I just want to say I’m sorry. I’ve been openly skeptical of public apologies in the past — most people are only sorry after getting caught. Hardly anyone who hasn’t been jailed or publicly shamed says they’re sorry.
So, before I’m jailed or publicly shamed, I’m sorry. I don’t think I’ve done anything wrong, but if I ever do, I’m sorry in advance.
Now I can do whatever I want. I’ve already apologized.
So on to our regularly scheduled column.
I have a new resolution that I’ll probably never need but I’m resolving it anyway: I’m never going to court in Mississippi.
I came to this decision after spotting a Supreme Court of Mississippi ruling that says people with “enhanced concealed-carry” licenses can carry guns in courthouses.
This might not have bothered me so much except for the fact that someone wanted to carry a gun in a courthouse so badly that he was willing to spend years litigating the issue.
That makes me very nervous. Why is it so important for this guy to carry a gun into a courthouse? Is he expecting a shootout? Does he know something about the metal detectors? Or does he want the option to use the gun there? Someone might want to check on this guy’s licensee status.
In case you’re wondering, “enhanced” licensing is granted in Mississippi to “individuals who have demonstrated that they are trained in the handling of weapons, are physically and mentally fit to possess and operate a firearm, and have proven that they have not committed a felony.”
At least not yet. I still don’t understand why this trained non-felon needs to hold onto his gun in the courthouse. Maybe he wants to be ready for duels with other trained gun owners.
What’s even weirder about this is that even though, according to the ruling, judges can’t bar enhanced-license gun bearers from their buildings, they can bar them from their courtrooms. So they may need metal detectors at each courtroom door.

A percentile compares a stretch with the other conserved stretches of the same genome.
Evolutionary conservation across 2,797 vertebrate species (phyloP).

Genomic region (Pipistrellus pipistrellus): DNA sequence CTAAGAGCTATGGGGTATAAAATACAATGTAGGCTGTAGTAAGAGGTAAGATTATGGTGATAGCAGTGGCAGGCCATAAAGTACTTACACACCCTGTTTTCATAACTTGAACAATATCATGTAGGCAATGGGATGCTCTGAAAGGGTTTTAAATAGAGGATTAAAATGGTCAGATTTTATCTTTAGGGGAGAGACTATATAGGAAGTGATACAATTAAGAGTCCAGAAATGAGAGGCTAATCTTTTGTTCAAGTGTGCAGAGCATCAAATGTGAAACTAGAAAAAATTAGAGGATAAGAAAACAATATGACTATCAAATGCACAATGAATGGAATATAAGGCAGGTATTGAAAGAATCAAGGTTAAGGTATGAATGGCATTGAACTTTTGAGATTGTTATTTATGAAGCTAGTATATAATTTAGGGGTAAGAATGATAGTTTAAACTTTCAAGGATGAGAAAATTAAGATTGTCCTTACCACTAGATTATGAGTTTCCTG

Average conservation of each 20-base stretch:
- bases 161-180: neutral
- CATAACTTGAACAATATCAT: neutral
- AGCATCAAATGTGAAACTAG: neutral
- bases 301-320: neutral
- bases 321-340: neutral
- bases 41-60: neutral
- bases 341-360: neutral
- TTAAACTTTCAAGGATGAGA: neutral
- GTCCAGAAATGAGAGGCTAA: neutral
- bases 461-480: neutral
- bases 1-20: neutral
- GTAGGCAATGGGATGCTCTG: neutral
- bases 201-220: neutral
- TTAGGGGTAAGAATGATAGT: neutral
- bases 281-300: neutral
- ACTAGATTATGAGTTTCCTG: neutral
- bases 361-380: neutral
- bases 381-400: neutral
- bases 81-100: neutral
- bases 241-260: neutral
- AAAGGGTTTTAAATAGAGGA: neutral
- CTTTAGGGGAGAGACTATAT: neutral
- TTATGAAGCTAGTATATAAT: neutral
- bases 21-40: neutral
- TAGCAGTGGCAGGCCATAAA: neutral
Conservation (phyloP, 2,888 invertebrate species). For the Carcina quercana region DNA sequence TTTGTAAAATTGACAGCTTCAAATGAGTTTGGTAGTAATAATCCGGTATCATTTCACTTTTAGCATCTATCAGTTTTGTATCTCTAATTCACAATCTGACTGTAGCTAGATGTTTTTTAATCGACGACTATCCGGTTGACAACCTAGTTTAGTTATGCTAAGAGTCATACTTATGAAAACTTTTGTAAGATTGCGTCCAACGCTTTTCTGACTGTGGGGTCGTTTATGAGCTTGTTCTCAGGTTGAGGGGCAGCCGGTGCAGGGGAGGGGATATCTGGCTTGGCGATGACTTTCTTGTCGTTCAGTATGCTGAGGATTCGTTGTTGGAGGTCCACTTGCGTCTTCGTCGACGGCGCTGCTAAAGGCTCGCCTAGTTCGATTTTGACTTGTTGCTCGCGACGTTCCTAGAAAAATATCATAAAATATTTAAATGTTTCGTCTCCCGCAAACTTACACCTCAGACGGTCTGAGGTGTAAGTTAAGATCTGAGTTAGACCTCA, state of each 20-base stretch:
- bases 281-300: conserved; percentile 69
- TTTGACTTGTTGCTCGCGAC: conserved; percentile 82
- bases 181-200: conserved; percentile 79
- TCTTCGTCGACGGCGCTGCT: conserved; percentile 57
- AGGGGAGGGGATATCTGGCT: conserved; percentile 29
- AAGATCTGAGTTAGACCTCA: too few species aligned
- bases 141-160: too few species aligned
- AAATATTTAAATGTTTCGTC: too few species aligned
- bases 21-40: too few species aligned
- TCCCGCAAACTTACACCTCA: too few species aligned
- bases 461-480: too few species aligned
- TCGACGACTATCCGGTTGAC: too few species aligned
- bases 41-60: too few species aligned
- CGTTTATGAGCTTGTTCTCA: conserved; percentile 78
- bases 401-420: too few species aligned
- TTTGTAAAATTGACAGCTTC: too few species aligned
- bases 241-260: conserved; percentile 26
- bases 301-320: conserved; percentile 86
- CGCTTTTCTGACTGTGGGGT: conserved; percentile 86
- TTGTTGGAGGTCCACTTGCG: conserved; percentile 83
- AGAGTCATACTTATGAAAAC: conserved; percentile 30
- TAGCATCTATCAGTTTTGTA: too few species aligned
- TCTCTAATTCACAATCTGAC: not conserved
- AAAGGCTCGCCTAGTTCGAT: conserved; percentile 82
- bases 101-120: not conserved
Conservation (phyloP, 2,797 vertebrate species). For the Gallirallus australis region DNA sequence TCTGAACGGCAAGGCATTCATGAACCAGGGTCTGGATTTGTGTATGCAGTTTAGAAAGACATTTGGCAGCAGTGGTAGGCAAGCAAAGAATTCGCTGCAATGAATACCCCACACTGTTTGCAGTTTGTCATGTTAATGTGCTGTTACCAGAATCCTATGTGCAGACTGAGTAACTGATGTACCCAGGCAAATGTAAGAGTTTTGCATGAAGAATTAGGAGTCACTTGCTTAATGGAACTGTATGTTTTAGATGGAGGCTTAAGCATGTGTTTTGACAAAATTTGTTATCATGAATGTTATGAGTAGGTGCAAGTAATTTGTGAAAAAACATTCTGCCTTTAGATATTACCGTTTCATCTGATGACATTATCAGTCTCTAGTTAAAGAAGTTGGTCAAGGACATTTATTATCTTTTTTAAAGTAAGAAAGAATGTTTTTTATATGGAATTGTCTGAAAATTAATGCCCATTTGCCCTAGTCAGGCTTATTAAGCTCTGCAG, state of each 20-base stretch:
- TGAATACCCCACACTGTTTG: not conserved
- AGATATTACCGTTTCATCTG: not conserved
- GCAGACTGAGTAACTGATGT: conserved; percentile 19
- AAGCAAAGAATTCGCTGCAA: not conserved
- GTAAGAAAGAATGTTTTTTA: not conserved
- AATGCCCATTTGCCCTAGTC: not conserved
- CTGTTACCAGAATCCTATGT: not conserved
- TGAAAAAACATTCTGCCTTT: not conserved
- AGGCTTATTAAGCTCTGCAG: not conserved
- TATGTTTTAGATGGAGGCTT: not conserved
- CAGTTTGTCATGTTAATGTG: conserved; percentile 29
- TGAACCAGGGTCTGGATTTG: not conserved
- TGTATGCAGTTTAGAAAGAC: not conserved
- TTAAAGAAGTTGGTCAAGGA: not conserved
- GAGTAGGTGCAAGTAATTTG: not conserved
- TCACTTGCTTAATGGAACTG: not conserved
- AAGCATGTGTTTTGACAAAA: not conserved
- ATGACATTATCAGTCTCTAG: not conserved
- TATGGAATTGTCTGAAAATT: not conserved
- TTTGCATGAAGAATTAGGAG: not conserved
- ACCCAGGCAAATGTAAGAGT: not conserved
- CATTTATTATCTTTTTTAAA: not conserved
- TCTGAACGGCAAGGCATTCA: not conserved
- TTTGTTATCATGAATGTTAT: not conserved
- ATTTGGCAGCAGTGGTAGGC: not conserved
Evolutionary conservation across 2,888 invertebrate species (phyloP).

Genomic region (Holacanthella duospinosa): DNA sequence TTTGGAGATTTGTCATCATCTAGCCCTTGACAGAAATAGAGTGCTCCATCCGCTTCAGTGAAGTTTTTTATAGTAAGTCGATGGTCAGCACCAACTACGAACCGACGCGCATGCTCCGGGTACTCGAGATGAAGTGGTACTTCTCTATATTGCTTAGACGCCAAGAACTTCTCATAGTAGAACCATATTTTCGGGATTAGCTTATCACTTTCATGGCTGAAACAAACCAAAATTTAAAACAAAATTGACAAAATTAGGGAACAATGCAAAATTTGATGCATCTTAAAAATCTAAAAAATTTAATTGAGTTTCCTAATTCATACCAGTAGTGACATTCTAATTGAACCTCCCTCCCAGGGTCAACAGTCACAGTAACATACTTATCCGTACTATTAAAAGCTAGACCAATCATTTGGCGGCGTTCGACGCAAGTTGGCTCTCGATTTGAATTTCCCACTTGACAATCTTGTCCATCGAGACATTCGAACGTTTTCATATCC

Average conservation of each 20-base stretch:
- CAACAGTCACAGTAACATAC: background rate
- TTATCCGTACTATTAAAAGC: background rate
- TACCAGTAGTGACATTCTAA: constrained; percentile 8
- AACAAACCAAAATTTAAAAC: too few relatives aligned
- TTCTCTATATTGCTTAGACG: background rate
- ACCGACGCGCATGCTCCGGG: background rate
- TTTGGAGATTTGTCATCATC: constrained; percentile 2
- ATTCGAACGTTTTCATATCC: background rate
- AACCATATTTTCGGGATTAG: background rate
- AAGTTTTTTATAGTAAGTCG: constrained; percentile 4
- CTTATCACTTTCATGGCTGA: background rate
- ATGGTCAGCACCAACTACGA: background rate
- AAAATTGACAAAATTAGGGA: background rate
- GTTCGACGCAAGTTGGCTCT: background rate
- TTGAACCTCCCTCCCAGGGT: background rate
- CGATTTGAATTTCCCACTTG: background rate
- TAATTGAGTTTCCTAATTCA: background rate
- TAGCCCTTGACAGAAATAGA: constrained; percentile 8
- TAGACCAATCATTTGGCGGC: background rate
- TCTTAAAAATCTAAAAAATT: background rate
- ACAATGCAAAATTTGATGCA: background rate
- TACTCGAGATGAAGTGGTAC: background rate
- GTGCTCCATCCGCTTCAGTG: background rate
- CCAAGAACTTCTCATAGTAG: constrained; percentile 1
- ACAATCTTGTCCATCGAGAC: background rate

If you must go to court in Mississippi, avoid guys with bulky jackets.
Good review. I know this is hard to believe, but I’m about to give a good review. I know it’s my job here to be snide and critical but every now and then I can’t help myself.
Chief Justice John Roberts — you get five stars.
I saw a USA Today headline that read: “Chief Justice John Roberts to high school graduates (and his daughter): ‘Beware the robots.’” This is going to be great mocking material, I immediately thought.
And then I watched the video of the entire speech.
It’s good! It’s really good. It’s even funny and to the point. Imagine my disappointment. How did this happen?
The cynical (and true-to-myself) part of me wants to assume someone wrote this speech for him, but whether that’s true or not, the chief justice read it and read it well. Even the robot thing made sense in context.
I won’t spoil it for you but I do want to highlight two things.
The biggest round of applause (at least until the end) came after this line: “You have a patriotic duty to be happy.” That’s a crowd pleaser.
And then there was this: “Acquiring more information is less important than thinking about the information you have.” I point this out because that’s my philosophy at the racetrack — spending hours handicapping almost never helps.
If you’re going to waste your money, you might as well not waste time as well.
Environmental What Agency? Here’s something that may surprise you: The Environmental Protection Agency is really busy.
I know this because a federal judge in Maryland the other day had to order the EPA to act by September on a request by the State of Maryland for a ruling on whether a bunch of electric generating units are violating federal law.
The agency got three months to do this even though federal law calls for a decision within 60 days. If you’re thinking that’s pretty close to 60 days, you haven’t read the ruling. It seems that the EPA got the request a year ago, still hasn’t done anything, and wanted to wait until the end of the year.
My guess is that the thinking is that there’s no point in cleaning things up now if they’re just going to be polluted again. I feel that way about making my bed.
The ruling describes at some length an agency official’s explanation about how busy they are. Who knew?
It’s nice to know they’re doing so much while not doing anything.